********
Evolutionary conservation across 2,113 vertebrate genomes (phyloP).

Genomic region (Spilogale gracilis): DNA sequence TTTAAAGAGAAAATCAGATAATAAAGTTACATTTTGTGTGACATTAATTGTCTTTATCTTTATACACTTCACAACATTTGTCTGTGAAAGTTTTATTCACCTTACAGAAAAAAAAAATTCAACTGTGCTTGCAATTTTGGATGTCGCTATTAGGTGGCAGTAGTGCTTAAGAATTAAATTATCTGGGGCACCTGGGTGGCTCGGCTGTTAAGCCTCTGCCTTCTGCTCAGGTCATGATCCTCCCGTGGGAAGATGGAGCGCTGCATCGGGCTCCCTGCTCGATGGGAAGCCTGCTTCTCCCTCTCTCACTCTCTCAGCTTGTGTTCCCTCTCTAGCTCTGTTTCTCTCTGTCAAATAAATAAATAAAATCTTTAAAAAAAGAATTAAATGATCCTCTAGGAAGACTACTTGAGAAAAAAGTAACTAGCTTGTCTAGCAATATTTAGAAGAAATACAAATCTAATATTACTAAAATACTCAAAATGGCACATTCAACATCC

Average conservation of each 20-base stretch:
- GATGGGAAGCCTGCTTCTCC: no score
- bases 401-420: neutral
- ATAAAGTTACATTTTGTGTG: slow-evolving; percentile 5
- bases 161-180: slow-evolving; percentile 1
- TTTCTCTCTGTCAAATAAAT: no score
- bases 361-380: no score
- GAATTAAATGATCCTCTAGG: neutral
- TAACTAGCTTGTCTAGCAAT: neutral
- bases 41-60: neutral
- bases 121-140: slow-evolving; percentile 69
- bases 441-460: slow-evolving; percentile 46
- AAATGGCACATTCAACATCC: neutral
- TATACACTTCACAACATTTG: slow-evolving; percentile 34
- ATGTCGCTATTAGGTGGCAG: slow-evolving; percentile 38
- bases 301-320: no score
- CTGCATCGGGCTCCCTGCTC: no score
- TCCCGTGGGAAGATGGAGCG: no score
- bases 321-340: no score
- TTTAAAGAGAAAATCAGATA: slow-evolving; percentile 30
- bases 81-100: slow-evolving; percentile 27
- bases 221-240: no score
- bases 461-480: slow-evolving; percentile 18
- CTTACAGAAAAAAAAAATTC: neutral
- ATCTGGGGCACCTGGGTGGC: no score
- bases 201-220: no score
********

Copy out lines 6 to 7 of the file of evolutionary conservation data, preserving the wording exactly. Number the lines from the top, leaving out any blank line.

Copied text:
- ATAAAGTTACATTTTGTGTG: slow-evolving; percentile 5
- bases 161-180: slow-evolving; percentile 1